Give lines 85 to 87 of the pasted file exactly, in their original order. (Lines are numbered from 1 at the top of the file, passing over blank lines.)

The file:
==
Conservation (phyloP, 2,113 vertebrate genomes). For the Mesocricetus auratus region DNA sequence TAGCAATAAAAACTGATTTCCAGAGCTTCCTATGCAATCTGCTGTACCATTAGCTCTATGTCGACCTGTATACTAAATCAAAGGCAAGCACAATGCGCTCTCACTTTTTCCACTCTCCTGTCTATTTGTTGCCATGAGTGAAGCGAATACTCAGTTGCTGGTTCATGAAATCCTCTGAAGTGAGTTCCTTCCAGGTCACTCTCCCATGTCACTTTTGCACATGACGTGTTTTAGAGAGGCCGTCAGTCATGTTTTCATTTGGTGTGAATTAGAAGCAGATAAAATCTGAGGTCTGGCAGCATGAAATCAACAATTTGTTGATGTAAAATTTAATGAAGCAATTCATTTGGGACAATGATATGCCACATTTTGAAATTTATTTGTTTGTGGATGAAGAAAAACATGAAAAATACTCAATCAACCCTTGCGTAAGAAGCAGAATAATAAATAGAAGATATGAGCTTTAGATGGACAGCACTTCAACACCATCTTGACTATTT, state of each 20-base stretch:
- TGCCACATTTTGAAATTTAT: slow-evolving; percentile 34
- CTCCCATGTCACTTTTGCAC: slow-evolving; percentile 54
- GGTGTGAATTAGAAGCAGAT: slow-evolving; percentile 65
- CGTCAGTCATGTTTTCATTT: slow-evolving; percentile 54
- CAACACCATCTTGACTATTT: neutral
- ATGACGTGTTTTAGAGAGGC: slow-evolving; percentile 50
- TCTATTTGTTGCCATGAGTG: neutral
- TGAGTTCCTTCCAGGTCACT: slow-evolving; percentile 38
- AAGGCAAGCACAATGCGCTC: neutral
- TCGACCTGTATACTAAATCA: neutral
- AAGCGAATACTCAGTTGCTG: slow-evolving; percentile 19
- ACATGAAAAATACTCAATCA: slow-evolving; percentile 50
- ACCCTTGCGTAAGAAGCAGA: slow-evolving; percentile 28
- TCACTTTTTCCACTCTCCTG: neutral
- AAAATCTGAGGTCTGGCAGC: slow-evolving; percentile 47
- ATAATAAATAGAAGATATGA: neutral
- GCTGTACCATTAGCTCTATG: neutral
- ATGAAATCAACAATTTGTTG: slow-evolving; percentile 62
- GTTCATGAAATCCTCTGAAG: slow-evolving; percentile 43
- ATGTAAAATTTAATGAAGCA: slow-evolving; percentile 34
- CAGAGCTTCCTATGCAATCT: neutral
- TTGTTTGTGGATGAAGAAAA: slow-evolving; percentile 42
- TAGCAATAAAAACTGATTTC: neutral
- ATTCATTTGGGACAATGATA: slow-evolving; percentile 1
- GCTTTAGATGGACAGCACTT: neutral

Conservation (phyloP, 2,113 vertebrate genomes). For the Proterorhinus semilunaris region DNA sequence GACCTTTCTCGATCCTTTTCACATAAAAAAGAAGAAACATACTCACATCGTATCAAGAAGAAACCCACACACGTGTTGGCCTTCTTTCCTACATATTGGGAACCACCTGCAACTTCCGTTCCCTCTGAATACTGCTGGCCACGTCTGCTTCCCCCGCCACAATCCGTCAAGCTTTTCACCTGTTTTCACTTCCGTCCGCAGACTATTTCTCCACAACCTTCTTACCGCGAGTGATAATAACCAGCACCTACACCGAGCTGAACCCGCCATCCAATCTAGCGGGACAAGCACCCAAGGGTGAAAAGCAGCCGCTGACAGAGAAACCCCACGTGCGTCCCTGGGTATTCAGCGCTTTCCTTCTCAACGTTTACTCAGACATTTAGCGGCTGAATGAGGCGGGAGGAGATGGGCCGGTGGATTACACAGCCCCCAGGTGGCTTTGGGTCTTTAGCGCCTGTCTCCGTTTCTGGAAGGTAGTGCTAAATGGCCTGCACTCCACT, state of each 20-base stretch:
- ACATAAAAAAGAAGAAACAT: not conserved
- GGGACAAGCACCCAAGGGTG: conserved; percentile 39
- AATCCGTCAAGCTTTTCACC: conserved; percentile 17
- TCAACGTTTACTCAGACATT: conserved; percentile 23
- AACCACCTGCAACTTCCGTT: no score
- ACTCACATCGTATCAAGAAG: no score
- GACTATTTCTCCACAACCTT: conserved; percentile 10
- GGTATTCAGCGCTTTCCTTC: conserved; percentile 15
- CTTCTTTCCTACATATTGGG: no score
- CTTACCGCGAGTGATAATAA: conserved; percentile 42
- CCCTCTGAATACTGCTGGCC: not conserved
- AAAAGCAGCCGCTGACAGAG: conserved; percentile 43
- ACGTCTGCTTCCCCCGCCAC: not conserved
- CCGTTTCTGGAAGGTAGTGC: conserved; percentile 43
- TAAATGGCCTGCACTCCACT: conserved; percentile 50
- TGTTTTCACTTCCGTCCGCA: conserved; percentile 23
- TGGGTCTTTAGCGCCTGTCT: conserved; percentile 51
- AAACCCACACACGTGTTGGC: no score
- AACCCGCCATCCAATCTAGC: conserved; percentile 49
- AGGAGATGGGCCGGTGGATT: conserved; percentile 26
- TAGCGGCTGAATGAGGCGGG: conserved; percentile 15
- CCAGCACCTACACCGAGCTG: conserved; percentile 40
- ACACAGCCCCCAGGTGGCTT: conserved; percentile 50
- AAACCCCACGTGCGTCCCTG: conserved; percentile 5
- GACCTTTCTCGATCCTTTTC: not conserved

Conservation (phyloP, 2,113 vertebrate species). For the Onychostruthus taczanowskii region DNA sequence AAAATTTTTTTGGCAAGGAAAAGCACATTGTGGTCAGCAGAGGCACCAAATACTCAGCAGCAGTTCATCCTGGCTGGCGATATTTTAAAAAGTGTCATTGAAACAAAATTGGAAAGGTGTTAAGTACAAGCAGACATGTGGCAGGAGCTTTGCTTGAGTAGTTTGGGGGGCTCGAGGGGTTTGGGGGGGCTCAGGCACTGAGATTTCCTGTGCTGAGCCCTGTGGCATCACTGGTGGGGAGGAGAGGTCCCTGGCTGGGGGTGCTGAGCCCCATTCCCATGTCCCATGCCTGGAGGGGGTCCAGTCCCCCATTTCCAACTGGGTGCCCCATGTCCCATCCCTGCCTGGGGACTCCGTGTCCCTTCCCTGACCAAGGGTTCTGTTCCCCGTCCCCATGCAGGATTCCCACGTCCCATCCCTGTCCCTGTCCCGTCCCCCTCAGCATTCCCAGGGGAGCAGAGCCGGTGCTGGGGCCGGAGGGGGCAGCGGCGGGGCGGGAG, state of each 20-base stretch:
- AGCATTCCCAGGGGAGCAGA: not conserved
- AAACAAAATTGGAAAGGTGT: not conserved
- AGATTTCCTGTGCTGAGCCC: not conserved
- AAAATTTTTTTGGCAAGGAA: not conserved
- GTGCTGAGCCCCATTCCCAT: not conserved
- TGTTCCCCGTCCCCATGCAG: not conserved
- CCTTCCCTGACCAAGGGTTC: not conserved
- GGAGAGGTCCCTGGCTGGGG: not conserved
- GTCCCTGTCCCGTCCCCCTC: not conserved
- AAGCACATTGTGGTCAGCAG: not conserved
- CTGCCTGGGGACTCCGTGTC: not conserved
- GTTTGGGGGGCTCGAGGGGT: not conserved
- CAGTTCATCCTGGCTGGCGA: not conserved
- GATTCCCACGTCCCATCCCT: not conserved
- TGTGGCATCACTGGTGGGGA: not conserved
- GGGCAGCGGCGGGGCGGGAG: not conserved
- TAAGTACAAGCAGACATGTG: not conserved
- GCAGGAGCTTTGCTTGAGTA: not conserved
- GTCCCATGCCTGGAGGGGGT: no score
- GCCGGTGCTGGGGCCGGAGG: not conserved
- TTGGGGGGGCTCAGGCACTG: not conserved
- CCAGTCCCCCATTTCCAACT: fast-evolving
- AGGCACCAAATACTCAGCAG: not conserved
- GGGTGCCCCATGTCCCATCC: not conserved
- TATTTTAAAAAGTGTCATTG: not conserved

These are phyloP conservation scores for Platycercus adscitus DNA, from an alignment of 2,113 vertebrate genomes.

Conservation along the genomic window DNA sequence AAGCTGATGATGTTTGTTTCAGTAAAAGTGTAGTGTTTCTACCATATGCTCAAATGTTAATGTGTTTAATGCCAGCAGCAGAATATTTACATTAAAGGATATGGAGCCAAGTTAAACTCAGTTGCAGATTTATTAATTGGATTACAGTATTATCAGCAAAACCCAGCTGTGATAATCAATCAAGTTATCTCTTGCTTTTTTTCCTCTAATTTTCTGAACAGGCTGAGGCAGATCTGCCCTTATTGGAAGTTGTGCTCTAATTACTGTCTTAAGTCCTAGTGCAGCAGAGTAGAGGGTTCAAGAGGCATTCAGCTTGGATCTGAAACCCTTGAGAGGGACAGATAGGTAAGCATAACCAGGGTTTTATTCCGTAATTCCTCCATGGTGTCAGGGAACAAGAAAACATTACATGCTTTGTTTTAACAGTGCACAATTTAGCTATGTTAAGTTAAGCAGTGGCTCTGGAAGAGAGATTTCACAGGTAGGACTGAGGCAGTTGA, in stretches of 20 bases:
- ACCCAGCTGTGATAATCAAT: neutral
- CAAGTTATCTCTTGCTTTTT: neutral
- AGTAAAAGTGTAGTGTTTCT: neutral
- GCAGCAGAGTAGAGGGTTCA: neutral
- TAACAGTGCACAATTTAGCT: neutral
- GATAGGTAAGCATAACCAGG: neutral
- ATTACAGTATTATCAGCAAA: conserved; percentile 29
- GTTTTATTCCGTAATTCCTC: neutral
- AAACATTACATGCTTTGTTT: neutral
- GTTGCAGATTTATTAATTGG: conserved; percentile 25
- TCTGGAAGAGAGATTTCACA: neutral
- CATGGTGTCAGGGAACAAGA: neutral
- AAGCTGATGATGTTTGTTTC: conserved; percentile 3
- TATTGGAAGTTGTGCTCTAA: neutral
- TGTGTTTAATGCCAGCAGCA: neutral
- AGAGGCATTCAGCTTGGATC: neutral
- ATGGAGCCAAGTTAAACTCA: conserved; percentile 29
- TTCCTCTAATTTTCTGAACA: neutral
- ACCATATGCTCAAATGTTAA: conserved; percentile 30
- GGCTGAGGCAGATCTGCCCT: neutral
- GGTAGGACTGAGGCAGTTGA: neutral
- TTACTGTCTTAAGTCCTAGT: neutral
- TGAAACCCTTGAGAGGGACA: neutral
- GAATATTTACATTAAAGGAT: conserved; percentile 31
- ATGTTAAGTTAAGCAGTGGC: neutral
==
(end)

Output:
- TAACAGTGCACAATTTAGCT: neutral
- GATAGGTAAGCATAACCAGG: neutral
- ATTACAGTATTATCAGCAAA: conserved; percentile 29